Trillion dollar risk lurks if market volatility does not stop

Trillion dollar risk lurks if market volatility does not stop

US stocks plunged almost 8% in three trading days until Tuesday as an explosion in implied volatility readings prompted investors to dump equities on growing anxiety about overheating economies, inflation and rising borrowing rates.

The Vix index should reflect this in the coming days. However, if the options market comes under stress causing implied volatilities to spike, the stress can spill over into actual stock price volatility and cause downward pressure on stock prices. One of the big money-making trades on Wall Street since 2015 has been to sell volatility.

The most widely traded volatility indexes include the Chicago Board Options Exchange SPX Volatility Index - known as the VIX - for the S&P 500 Index. The markets were placid and traders were sanguine.

That rise took the index to a close of 37.32 on Monday, its highest level since 24 August 2015, which was the last time the Dow fell by 1,000 in a day during the flash crash. However, in late January the market started to decline slightly and implied volatility started to tick up.

"There have been plenty of warnings over the past few weeks that equities were overvalued and that USA stock markets in particular were overheating". So while Wall Street was devastated by a 508-point plunge in the Dow Jones industrials on October 19, 1987, a drop of that size today, while much smaller on a percentage basis, remains frightening. On Tuesday morning, the VIX spiked to over 50 percent.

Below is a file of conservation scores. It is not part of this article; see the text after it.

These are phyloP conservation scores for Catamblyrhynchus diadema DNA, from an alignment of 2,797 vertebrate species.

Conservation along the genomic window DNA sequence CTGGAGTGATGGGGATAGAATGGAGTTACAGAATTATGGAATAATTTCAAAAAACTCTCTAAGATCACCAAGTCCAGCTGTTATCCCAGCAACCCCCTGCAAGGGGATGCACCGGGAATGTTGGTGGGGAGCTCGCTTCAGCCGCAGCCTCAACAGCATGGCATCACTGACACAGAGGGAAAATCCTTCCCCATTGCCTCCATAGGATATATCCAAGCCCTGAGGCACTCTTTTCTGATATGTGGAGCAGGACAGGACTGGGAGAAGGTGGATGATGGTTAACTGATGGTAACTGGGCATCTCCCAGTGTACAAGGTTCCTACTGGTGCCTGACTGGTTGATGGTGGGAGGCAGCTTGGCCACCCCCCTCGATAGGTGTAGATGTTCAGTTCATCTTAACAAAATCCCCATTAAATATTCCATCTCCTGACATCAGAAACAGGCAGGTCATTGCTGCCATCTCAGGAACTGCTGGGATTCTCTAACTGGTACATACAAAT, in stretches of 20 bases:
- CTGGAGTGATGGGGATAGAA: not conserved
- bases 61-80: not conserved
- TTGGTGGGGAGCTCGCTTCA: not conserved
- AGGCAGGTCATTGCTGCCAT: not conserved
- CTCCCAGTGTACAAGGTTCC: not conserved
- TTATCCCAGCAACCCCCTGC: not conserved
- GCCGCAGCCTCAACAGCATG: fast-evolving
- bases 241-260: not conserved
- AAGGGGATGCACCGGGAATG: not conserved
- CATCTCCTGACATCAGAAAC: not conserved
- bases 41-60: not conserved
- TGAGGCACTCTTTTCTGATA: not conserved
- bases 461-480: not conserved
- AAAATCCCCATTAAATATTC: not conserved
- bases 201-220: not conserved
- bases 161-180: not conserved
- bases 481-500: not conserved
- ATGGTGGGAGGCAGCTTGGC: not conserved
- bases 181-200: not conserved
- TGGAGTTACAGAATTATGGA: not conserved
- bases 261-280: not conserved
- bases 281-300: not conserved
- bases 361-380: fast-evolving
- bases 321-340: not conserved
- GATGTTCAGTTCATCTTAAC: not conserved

Davide Silvestrini, EMEA Head of global quantitative and derivatives strategy at JP Morgan, said the sharp losses experienced by short vol strategies will likely lead to reduced volatility selling flows from institutional investors.

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Starting Sunday, "value" days for Magic Kingdom will cost $109 for adults and $103 for children, which represent a $2 increase. Disney tickets broke the $100 mark three years ago, when single-day Magic Kingdom prices were upped $4, from $99 to $105.

Although the washout was violent, it was extremely quick, and stock markets have bounced more than 5 percent off Tuesday's lows. They bring discipline and help keep Wall Street hubris in check.

It is important to put this correction in perspective.

Currency markets in particular, have largely remained unaffected by Monday's market moves, with traditional safe havens such as the Japanese yen and Swiss franc benefiting only marginally. Do all you can to understand what is happening as corrections unfold.

While markets have focused on leveraged exchange-traded notes as a guide to how large these bets are - Morgan Stanley strategists estimate these products lost about $3.4 billion in the selloff - investors believe the scale may be far bigger.

Steven C. Merrell is an investment adviser and partner at Monterey Private Wealth, Inc., in Monterey.

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